Roy worked in both oil and watercolor mediums. Some of his first professional work was as a freelance commercial artist, and then as an advanced space concept artist for the Martin Marietta Corporation in Denver. He was best known for his paintings of the Tetons and Historical scenes depicting the settling of the West to include Native American Indians, Mountain Men and/or Pioneers. He also painted the many areas he resided in: Colorado, Arizona, California, New York, Montana, and Europe. He loved to write poetry, and tried his hand at sculpting with his one bronze titled "Early Warning System".
The Rogues Gallery consists of a group of 8x10 oils on canvas depicting ranchers, politicians and other well-known local figures in the Jackson Hole area. Roy kept adding portraits on the wall over a few decades. The paintings were first displayed at the Elk Horn Cafe, and subsequently at LeeJays Sportsman's Cafe. The Rogues Gallery was donated at his request, by his estate, to the Jackson Hole Historical Society upon his death. http://www.jacksonholehistory.org/
Roy participated in many art shows throughout his career, and was one of a handful of artists to be invited each year to the Wyoming Governor's Invitational Art Show, held at the Cheyenne Frontier Days - Old West Museum since its inception in 1981. Most recently, a Retrospective Art Show was held at the Old West Museum November 5, 2010 thru February 15, 2011.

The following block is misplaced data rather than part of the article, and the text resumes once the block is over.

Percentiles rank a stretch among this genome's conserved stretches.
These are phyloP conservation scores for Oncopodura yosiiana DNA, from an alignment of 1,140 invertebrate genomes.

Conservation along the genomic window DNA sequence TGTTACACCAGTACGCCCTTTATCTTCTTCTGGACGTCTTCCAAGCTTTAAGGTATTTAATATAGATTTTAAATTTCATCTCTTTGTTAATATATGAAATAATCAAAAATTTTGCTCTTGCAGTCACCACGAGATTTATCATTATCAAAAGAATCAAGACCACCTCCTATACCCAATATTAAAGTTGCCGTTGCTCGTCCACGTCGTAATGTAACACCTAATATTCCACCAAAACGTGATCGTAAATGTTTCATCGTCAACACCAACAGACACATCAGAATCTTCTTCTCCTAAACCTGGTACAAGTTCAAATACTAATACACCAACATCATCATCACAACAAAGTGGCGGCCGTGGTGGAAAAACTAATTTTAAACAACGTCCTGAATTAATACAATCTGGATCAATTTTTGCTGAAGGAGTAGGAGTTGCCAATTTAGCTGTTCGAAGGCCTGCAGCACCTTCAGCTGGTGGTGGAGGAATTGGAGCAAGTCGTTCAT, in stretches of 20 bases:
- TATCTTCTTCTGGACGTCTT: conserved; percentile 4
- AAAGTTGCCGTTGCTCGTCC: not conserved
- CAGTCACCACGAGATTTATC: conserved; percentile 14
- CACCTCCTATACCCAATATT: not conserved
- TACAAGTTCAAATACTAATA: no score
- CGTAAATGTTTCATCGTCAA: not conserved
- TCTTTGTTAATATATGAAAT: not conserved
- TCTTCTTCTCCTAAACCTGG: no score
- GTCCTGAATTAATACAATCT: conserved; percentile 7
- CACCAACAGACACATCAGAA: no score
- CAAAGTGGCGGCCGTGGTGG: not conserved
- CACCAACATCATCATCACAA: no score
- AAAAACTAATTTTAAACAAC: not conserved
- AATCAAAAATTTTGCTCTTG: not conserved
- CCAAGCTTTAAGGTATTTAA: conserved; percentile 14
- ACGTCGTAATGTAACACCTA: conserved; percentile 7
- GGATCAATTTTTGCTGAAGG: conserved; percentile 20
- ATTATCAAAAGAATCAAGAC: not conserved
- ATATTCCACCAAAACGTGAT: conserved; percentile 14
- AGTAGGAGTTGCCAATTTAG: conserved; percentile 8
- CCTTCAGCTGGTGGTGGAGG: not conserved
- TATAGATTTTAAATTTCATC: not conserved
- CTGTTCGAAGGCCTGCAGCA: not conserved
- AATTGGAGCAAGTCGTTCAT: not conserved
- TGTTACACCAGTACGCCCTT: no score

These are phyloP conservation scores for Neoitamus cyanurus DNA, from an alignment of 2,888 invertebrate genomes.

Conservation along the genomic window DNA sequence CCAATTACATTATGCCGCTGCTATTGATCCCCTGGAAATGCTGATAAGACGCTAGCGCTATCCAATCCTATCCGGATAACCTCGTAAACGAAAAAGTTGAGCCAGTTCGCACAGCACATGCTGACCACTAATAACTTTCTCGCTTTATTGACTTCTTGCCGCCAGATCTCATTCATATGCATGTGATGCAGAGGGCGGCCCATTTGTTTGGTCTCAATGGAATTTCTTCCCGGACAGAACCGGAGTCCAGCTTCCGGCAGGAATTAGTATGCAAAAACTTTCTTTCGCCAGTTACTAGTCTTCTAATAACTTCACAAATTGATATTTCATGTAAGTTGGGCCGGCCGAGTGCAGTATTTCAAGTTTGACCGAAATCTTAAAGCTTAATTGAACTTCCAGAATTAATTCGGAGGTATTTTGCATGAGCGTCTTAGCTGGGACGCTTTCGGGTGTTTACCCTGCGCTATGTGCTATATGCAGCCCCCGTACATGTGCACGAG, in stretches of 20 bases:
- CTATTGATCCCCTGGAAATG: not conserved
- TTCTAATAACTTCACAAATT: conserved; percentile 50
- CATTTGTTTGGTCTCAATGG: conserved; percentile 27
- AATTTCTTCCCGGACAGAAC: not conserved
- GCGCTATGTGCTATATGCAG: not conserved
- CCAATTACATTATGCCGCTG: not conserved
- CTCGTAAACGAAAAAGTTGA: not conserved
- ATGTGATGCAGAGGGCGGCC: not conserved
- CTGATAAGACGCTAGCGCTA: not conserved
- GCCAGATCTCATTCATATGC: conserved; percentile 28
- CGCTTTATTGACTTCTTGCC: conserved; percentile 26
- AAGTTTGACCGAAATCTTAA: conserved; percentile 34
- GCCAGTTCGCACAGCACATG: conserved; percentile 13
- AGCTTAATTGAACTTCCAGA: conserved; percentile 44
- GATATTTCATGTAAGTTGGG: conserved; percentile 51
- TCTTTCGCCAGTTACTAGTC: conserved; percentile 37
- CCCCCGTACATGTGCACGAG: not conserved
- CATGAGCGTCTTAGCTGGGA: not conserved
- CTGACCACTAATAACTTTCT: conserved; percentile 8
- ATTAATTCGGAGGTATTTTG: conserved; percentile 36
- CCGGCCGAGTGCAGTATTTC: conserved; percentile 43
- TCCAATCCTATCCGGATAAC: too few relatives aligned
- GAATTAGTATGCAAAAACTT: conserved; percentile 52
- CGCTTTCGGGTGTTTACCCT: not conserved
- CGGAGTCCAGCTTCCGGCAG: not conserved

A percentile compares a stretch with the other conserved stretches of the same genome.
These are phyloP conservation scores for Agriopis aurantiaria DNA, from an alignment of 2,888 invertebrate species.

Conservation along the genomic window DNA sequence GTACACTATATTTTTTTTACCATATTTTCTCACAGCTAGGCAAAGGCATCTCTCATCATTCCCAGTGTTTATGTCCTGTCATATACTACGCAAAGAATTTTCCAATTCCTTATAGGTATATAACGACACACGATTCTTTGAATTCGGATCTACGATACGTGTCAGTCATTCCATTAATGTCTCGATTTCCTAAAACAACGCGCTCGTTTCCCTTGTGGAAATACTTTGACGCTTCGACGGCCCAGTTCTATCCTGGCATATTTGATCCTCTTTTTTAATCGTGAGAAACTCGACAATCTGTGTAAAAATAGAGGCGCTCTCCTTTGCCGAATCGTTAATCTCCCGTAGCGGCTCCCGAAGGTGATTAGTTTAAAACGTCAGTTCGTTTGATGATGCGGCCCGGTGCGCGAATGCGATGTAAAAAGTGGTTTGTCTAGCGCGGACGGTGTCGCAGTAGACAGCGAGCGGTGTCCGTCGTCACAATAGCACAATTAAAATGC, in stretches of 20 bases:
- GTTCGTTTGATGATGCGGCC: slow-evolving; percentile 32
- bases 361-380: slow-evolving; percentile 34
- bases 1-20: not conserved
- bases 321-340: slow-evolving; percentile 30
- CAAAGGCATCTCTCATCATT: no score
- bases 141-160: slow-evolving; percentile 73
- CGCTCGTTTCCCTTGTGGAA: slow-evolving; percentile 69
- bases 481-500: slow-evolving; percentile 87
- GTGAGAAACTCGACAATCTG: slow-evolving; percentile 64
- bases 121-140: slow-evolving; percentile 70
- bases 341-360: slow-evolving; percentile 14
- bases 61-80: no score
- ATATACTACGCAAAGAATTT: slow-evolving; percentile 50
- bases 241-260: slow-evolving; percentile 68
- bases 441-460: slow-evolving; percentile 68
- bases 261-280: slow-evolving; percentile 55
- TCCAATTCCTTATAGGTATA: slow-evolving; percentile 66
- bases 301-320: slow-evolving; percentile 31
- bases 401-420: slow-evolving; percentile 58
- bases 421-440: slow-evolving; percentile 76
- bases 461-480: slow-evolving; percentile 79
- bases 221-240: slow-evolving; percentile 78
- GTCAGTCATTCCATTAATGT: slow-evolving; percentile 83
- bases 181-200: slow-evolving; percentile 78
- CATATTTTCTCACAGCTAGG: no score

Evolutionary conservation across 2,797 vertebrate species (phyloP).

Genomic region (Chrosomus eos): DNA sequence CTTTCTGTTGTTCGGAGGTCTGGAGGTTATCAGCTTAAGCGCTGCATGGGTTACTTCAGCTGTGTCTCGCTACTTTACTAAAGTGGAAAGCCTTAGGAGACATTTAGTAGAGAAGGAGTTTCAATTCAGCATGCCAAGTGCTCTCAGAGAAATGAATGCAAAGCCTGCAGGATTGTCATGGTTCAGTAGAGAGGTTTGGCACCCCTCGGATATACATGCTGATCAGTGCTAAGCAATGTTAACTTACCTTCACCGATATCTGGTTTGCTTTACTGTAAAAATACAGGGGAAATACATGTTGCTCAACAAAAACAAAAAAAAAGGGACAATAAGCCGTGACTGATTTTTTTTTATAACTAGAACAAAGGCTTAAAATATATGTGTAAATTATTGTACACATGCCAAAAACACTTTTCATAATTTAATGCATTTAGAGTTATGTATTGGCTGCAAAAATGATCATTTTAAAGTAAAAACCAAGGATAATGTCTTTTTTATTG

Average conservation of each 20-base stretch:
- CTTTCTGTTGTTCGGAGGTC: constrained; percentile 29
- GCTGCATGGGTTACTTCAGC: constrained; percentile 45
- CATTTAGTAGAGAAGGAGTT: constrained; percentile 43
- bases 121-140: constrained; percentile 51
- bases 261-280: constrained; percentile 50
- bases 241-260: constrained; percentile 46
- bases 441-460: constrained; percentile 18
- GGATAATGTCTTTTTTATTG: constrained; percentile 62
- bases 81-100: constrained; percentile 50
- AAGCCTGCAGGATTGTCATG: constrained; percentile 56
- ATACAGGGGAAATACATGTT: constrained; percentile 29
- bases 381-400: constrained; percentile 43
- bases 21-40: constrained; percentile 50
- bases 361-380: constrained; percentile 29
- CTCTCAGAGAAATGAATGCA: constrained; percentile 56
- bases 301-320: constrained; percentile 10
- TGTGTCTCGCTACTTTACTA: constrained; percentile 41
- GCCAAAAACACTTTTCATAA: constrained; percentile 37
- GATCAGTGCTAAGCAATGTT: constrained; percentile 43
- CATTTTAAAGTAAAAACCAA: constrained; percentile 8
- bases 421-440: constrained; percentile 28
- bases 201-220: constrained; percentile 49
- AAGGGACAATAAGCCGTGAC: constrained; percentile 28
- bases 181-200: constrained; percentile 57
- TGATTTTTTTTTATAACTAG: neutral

A few collectors of Roy's paintings include:
President George Bush
President Ronald Reagan
President Dwight D. Eisenhower
Sec. Eduard Shevardnadze, USSR
Jefferson National Expansion Historical Association
U.S. Department of the Interior
Teton National Park Historical Collection
Wyoming State Art Gallery, Cheyenne, Wyoming
Nicolaysen Museum, Casper, Wyoming
15 Western State Governors
Denver Public Library, Colorado
Leanin' Tree Museum, Colorado
Lawrence D. Rockefeller
Senator Barry Goldwater
Senator John Wold
Senator Cliff Hanson
Dick Van Dyke
Chasens Restaurant, Los Angeles, California
Leggett and Platt, Carthage, Missouri
Mountain Man Museum, Pinedale, Wyoming
Governor Mike Sullivan, Wyoming
Governor Ed Herschler, Wyoming
He said of himself: "I paint with the same need as I eat. I paint because it is an adventure into something strange and beautiful. I paint because it is pleasurable like smelling the rain, touching a child, loving a woman, singing to the wind or listening to the hushed roar of the wind in the forest. As I strive to reach and understand this thing, I become attuned or embued with something very beautiful, and it is this exciting sensation which drives me on. I suppose I'm addicted to painting, to this inner urge to create and communicate."